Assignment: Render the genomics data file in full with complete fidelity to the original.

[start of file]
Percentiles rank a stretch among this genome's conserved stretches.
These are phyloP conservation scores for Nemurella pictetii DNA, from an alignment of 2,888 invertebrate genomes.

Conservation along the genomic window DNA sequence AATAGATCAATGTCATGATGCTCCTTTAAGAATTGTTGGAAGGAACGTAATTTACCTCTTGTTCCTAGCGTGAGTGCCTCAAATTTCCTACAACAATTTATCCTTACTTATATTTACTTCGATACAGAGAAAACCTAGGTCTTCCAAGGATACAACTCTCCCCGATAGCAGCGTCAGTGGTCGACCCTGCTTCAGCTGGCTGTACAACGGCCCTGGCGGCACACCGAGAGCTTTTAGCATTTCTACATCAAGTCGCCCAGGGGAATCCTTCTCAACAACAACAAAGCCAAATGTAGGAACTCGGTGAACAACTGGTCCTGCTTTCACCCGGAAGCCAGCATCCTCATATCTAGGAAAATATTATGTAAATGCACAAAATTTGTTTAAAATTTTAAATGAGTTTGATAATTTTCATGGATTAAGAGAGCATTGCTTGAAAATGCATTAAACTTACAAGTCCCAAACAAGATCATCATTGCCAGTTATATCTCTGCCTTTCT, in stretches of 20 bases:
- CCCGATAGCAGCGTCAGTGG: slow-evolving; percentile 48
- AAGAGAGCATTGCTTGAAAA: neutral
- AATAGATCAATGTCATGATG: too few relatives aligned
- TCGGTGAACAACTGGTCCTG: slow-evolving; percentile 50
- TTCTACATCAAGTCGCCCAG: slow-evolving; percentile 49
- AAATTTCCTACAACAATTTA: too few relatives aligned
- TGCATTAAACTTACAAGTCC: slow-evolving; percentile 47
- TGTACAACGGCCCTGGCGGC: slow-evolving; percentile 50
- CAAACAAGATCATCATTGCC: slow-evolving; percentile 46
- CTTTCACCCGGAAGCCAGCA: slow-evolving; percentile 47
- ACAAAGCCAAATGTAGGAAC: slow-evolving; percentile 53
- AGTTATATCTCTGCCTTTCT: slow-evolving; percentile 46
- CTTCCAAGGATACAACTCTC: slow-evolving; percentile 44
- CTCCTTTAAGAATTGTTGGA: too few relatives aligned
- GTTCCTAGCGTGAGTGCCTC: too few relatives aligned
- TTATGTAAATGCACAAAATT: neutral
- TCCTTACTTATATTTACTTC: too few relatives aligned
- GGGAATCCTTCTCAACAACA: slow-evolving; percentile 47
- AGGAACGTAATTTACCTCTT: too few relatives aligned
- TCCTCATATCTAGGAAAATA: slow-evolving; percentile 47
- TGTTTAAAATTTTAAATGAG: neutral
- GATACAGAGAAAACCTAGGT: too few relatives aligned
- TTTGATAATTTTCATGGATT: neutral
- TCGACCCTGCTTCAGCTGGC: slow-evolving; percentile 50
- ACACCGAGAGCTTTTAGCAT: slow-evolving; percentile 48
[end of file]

Percentiles rank a stretch among this genome's conserved stretches.
These are phyloP conservation scores for Nemurella pictetii DNA, from an alignment of 2,888 invertebrate genomes.

Conservation along the genomic window DNA sequence AATAGATCAATGTCATGATGCTCCTTTAAGAATTGTTGGAAGGAACGTAATTTACCTCTTGTTCCTAGCGTGAGTGCCTCAAATTTCCTACAACAATTTATCCTTACTTATATTTACTTCGATACAGAGAAAACCTAGGTCTTCCAAGGATACAACTCTCCCCGATAGCAGCGTCAGTGGTCGACCCTGCTTCAGCTGGCTGTACAACGGCCCTGGCGGCACACCGAGAGCTTTTAGCATTTCTACATCAAGTCGCCCAGGGGAATCCTTCTCAACAACAACAAAGCCAAATGTAGGAACTCGGTGAACAACTGGTCCTGCTTTCACCCGGAAGCCAGCATCCTCATATCTAGGAAAATATTATGTAAATGCACAAAATTTGTTTAAAATTTTAAATGAGTTTGATAATTTTCATGGATTAAGAGAGCATTGCTTGAAAATGCATTAAACTTACAAGTCCCAAACAAGATCATCATTGCCAGTTATATCTCTGCCTTTCT, in stretches of 20 bases:
- CCCGATAGCAGCGTCAGTGG: slow-evolving; percentile 48
- AAGAGAGCATTGCTTGAAAA: neutral
- AATAGATCAATGTCATGATG: too few relatives aligned
- TCGGTGAACAACTGGTCCTG: slow-evolving; percentile 50
- TTCTACATCAAGTCGCCCAG: slow-evolving; percentile 49
- AAATTTCCTACAACAATTTA: too few relatives aligned
- TGCATTAAACTTACAAGTCC: slow-evolving; percentile 47
- TGTACAACGGCCCTGGCGGC: slow-evolving; percentile 50
- CAAACAAGATCATCATTGCC: slow-evolving; percentile 46
- CTTTCACCCGGAAGCCAGCA: slow-evolving; percentile 47
- ACAAAGCCAAATGTAGGAAC: slow-evolving; percentile 53
- AGTTATATCTCTGCCTTTCT: slow-evolving; percentile 46
- CTTCCAAGGATACAACTCTC: slow-evolving; percentile 44
- CTCCTTTAAGAATTGTTGGA: too few relatives aligned
- GTTCCTAGCGTGAGTGCCTC: too few relatives aligned
- TTATGTAAATGCACAAAATT: neutral
- TCCTTACTTATATTTACTTC: too few relatives aligned
- GGGAATCCTTCTCAACAACA: slow-evolving; percentile 47
- AGGAACGTAATTTACCTCTT: too few relatives aligned
- TCCTCATATCTAGGAAAATA: slow-evolving; percentile 47
- TGTTTAAAATTTTAAATGAG: neutral
- GATACAGAGAAAACCTAGGT: too few relatives aligned
- TTTGATAATTTTCATGGATT: neutral
- TCGACCCTGCTTCAGCTGGC: slow-evolving; percentile 50
- ACACCGAGAGCTTTTAGCAT: slow-evolving; percentile 48